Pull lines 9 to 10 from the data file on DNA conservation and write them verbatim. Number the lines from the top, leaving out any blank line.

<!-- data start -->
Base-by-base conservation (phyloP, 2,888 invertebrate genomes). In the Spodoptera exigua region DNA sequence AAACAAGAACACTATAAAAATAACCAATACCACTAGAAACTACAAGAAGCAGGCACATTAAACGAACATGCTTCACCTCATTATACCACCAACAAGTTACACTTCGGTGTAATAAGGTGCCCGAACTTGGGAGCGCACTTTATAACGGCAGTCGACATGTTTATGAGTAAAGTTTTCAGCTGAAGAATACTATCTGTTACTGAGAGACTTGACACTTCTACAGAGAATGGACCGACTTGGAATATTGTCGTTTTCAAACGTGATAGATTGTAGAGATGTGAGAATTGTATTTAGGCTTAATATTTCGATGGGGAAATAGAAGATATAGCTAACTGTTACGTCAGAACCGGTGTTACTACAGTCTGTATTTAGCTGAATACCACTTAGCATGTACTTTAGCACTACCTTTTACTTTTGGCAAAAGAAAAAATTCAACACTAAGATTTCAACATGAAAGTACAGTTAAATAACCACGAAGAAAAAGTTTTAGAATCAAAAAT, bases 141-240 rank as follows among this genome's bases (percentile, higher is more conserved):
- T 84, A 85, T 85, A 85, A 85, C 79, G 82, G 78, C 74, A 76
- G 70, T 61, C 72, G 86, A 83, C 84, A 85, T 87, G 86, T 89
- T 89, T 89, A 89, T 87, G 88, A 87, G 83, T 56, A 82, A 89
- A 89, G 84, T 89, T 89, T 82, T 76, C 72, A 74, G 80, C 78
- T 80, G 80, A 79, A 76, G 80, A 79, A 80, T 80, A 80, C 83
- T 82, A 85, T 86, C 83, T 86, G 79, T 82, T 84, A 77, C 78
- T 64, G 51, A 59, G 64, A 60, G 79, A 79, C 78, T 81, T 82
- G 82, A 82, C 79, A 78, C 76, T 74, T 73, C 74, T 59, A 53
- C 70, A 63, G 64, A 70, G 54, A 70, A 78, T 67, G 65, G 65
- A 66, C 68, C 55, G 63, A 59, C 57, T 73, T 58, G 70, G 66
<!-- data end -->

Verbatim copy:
- G 82, A 82, C 79, A 78, C 76, T 74, T 73, C 74, T 59, A 53
- C 70, A 63, G 64, A 70, G 54, A 70, A 78, T 67, G 65, G 65